May 26, 2022
Being one of the largest economic centres in Southeast Asia, Malaysia stands out for its diversified economic structure and strong financial sector. In recent years, the government has opted for digitisation and innovation to boost its main industries. The government's plan aims to incentivise the digital economy and accelerate the adoption of digital technologies. To achieve this, for example, the government plans to invest more than RMI 1.65 billion in telecommunications companies to develop 5G deployment and cloud services. Also, in order to promote digitisation, the digital economy is expected to take a 22.6 per cent share of the country's GDP and provide approximately 500,000 jobs by 2025.
The economy in Malaysia has been growing for some years now. One of the main reasons is due to exports and the high-tech industry. For example, in 2021, the country's economic growth was 3.1%. In 2022, a higher growth (between 5% and 6%) was expected due to the lifting of the COVID-19 restrictions, however, due to the current conflict in Ukraine, it is believed that there may be some setbacks.
In 2020 and 2021, the Fintech sector prospered in the wake of the COVID-19 pandemic. With the implementation of the national quarantine and cordon sanitaire measures, referred to as the Movement Control Order in Malaysia, the need for digital connectivity intensified.
When the pandemic hit, Malaysia was relatively well-prepared thanks to a country's remarkable commitment to improving its economy and addressing its social challenges. This commitment remains intact, with new intensified goals to follow. However, COVID 19 was a critical event for the whole world. In reaction to this, the Malaysian government imposed strict restrictions aimed at containing the first wave of infections in March 2020, but this resulted in one of the sharpest contractions in GDP in the region. After managing the second wave, the third wave of infections in 2021 required strict but renewed measures and targeted restrictions. To avoid big damage, significant fiscal stimulus packages have been introduced and monetary policy has been relieved and the economy is expected to grow again.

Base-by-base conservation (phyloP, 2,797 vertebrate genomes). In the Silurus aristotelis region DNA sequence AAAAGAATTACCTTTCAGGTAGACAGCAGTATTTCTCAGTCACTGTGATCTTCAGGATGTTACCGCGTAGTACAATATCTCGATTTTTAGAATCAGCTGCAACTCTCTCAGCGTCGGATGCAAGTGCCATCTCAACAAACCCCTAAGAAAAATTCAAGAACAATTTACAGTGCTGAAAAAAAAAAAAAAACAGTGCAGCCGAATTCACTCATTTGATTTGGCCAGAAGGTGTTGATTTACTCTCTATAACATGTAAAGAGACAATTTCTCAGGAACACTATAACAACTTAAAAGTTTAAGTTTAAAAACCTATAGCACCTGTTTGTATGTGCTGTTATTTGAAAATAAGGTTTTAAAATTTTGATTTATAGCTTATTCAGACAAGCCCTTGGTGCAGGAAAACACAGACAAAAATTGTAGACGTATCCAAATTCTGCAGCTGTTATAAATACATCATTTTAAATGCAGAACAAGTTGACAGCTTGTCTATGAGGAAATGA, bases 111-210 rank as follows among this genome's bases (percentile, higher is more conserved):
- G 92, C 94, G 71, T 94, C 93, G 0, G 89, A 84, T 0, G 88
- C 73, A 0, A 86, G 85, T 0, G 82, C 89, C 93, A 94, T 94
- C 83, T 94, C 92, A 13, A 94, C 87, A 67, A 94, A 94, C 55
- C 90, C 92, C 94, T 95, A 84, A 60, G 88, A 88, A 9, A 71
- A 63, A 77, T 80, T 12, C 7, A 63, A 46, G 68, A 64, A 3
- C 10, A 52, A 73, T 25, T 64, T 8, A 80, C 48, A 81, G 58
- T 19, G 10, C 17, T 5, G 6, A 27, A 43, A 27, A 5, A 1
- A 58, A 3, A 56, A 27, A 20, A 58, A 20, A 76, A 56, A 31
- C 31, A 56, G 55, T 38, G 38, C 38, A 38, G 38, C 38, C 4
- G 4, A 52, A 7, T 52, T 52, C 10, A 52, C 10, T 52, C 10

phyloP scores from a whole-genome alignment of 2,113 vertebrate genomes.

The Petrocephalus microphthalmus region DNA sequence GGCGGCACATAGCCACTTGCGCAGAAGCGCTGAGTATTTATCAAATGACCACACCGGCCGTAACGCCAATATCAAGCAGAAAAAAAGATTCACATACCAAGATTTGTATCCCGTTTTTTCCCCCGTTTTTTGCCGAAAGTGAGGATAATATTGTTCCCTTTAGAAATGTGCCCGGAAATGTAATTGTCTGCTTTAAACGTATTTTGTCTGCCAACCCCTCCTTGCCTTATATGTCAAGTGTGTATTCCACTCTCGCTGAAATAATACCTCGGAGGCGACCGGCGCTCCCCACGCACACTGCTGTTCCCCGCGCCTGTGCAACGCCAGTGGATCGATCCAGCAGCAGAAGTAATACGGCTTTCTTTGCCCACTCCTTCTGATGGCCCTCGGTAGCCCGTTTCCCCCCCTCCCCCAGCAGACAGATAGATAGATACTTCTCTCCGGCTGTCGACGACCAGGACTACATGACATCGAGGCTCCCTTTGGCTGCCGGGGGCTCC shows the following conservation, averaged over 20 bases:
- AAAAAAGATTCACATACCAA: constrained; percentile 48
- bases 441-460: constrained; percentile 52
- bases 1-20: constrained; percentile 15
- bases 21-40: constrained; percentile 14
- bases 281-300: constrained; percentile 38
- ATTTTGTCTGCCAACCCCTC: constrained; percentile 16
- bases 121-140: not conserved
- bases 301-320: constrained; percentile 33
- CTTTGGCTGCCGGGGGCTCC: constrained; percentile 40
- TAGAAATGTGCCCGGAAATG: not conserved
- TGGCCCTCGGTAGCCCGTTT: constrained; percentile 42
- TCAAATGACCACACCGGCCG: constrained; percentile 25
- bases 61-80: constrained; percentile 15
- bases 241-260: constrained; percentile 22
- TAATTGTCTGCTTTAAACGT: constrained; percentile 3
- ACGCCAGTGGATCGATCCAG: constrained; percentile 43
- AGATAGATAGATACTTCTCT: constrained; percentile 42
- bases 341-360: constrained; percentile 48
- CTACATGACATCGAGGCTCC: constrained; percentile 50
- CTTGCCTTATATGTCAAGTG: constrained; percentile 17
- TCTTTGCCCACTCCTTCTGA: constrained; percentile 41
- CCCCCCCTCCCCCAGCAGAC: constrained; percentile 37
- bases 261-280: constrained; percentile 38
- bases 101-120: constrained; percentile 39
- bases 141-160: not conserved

As infections subsided, the national economy was seen on a steady recovery path. Building public health capacity helped mitigate the social and economic effects of the pandemic. Also, government measures were taken to promote public and private investments in digital infrastructure, facilitating the digitalisation of companies, which achieved increased productivity.
Digitisation has accelerated over the course of the pandemic and will continue to do so. While many Malaysians purchased goods and services online during the pandemic, commercial digitisation was really not widespread before.
Malaysia has 32.98 million inhabitants, of whom 78.2% live in urban centres and 21.8% reside in rural areas.
Of the total population, there are 42.11 million mobile connections (1.27 per inhabitant) and 29.55 million Internet users, that is, almost 90% of the population is digitalised.
In recent years, the Malaysian population, averaging 31 years old, has started to adopt new technologies at an advanced rate thanks to the fact that a big part of the population lives in urban areas and has access to mobile phones, internet and 4G. This created a huge opportunity for web-based or technology-oriented companies. For example, compared to pre-pandemic levels, QR acceptance increased by 164% and online banking transactions increased by 49%.
Although the proportion of digitised citizens is very high, there is still a great financial exclusion. According to global consultancy Bain & Company, around 55% of the adult population in Malaysia is still unbanked. These people are generally from rural areas, with little financial education, low income, or are self-employed. This percentage of unbanked adults is quite surprising despite almost 90% of the population being digitalised, as mentioned before.
Many companies, including banks, have started to use technology to adapt to the new generation of customers in the last decade. In Malaysia, traditional financial institutions are migrating to fintech as digital banks have quadrupled in size in the previous decade, and there are fewer physical commercial bank branches and ATMs.